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ETF Specialist

Untangling How Index Providers Break Down the Market by Size

One size does not fit all when it comes to how index providers segment the U.S. equity market.

Index providers take different approaches to partitioning the U.S. equity market by size. S&P Dow Jones Indices divvies up market size segments by rank, ordering stocks by their market capitalization and assigning a fixed number of stocks to its large- (S&P 500), mid- (S&P MidCap 400), and small-cap (S&P SmallCap 600) size segments. The Center for Research in Security Prices, or CRSP, carves up the market using market-cap breakpoints. For example, stocks representing the top 85% of its universe of U.S. stocks make up its large-cap index. These methodological differences seem small, but they lead to the risk that investors may unknowingly create overlapping size-segment exposures--even if they own funds tracking indexes from the same index family. This is because these index families' market-cap segments are not always mutually exclusive. Here, I'll explore this risk and its implications for portfolio construction.

An article published in the August 2017 issue of Financial Planning titled "Three Against One" [1] highlights common misconceptions about how index providers segment the market by size and how investors might piece it back together again. In the article, the author argues that investors can outperform a total stock market index fund by owning a large-, mid-, and small-cap U.S. equity index fund in proportion to their share of the total market cap of the total market index and rebalancing annually. Of course, this shouldn't be the case.

The issue with this analysis stems from the fact that the author compares the performance of a three-fund portfolio made up of  Vanguard 500 Index (VFINX),  Vanguard Mid-Cap Index (VIMSX), and  Vanguard Small-Cap Index (NAESX) to that of  Vanguard Total Stock Market Index (VTSMX). The author allocates 70% of the portfolio to Vanguard 500 Index, 20% to Vanguard Mid-Cap Index, and 10% to Vanguard Small-Cap Index. He rebalances back to these weightings at year-end.

The author mixes and matches S&P index breakpoints with three funds that track an S&P benchmark and a pair of CRSP indexes. Remember, S&P indexes bucket stocks into market-cap segments by count while CRSP uses cumulative market cap. Also, while the author uses historical performance for the Vanguard mid- and small-cap index funds, he fails to account for the fact that these funds switched from MSCI indexes to their current CRSP benchmarks in early 2013. As such, their performance prior to 2013 doesn't represent CRSP indexes' performance.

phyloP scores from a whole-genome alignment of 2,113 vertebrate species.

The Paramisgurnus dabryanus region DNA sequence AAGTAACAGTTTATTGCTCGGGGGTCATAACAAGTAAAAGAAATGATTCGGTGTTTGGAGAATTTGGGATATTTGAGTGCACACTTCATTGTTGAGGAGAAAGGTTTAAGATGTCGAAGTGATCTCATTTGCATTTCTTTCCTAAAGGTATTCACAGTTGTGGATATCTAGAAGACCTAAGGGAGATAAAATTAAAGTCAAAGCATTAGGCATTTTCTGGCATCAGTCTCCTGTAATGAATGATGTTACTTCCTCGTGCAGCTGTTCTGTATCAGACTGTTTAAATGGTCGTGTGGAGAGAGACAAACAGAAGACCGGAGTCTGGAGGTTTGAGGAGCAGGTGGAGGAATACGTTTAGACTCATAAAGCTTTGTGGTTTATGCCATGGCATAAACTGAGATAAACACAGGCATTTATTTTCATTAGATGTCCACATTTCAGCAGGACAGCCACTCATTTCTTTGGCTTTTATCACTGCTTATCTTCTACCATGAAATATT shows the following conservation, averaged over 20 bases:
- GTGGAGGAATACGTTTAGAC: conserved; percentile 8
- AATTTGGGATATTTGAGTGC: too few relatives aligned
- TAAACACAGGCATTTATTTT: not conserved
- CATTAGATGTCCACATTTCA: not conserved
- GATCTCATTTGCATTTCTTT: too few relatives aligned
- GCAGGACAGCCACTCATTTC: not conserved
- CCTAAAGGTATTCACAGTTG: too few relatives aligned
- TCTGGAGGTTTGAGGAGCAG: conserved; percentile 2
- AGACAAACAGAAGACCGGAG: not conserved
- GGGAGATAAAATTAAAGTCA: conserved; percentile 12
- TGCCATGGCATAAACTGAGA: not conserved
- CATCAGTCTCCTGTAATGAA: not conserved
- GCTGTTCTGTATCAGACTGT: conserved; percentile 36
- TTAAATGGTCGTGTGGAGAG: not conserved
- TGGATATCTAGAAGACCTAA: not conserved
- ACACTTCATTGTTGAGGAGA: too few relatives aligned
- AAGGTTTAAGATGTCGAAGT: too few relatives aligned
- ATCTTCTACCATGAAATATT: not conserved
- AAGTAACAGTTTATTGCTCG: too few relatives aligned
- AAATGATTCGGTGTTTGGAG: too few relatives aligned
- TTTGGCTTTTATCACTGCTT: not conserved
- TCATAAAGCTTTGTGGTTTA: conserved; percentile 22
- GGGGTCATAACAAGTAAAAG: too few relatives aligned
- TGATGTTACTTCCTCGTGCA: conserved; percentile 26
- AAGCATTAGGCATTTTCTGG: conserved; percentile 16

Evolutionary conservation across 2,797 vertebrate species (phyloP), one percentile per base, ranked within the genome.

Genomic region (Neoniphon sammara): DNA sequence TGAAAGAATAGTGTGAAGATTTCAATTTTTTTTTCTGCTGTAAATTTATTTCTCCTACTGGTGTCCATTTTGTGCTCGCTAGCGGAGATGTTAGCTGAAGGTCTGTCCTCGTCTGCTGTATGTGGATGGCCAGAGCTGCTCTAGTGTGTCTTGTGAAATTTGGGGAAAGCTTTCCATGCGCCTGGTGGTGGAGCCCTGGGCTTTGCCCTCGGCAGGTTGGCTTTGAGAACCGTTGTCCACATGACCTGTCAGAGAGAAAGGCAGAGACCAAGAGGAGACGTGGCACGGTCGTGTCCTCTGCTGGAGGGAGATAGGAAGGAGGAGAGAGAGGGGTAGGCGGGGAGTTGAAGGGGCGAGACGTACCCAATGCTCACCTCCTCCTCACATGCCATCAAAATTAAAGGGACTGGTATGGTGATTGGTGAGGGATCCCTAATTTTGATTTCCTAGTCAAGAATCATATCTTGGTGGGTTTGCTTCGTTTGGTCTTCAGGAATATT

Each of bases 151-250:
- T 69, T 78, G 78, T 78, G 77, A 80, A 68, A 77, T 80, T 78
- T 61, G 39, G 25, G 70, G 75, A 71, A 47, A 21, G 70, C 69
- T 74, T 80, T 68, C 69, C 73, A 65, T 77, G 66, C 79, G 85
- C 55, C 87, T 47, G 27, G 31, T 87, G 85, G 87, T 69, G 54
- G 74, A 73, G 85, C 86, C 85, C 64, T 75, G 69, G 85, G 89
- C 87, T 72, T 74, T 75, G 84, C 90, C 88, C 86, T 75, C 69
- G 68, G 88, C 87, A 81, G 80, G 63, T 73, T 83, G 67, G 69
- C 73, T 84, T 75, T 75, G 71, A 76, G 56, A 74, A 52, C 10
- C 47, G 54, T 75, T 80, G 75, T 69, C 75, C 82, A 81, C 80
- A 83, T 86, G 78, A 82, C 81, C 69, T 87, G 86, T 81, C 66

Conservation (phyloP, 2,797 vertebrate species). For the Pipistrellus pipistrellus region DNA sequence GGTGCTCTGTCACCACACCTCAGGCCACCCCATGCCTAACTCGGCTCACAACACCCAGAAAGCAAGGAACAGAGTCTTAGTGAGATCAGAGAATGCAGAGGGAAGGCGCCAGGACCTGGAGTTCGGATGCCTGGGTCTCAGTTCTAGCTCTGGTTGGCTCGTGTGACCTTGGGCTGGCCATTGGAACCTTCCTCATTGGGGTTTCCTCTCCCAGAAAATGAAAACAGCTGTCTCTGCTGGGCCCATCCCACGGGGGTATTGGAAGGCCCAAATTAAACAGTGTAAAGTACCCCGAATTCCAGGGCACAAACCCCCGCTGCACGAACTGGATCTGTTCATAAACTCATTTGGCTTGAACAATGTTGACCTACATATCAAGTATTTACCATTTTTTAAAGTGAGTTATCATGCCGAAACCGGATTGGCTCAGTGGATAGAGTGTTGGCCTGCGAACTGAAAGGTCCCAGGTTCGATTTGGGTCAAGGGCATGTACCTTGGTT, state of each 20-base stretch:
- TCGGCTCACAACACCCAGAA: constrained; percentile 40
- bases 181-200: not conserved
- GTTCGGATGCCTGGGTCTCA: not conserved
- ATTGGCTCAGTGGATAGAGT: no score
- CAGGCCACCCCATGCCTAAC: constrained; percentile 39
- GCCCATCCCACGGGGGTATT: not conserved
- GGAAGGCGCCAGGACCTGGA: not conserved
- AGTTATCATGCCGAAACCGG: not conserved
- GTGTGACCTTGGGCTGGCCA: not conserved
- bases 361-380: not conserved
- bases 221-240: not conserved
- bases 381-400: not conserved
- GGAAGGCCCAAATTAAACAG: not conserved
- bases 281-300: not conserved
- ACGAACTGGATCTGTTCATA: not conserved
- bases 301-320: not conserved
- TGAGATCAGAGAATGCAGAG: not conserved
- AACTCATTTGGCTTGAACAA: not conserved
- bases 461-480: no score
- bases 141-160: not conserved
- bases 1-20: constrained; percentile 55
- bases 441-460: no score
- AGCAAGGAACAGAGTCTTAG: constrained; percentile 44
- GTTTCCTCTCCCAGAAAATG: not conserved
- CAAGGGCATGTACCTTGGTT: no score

Even if we correct for these inconsistencies by using the historical performance of the CRSP indexes over the same time period, the author's argument fails to hold water. This owes to the apparent confusion regarding the CRSP indexes' size-segment breakpoints and thus the market-cap coverage of the funds these benchmarks underpin. CRSP defines mega-cap stocks as those that represent the top 70% of the U.S. market by market cap. By CRSP's definition, stocks making up the next 15% of the U.S. market's aggregate market cap are mid-cap stocks. But CRSP defines the large-cap segment as the top 85% of U.S. stocks ranked by market cap. CRSP's large-cap index is a combination of its mega-cap and mid-cap indexes. If an investor holds funds that track the CRSP large-cap, mid-cap, and small-cap indexes, they will create overlapping mid-cap exposures as compared with the total market index. Thus, the author generates better returns by (unintentionally) overweighting mid-caps. When it comes to portfolio construction, it's crucial to remember that index providers' market-cap segments are not always mutually exclusive.

'Yeah, Well, That's Just, Like, Your Opinion, Man'
Little Lebowski Urban Achievers will recognize this classic quote from Jeff Bridges' character "the Dude" in the movie The Big Lebowski. Index providers have different ways of carving up equity market size segments. Their naming conventions for these size-oriented benchmarks can contribute to the confusion around size-segmentation standards. In this section, I'll highlight the differences in size-segmentation definitions among the four most prominent families of U.S. equity benchmarks: S&P, Dow Jones, Russell, and CRSP.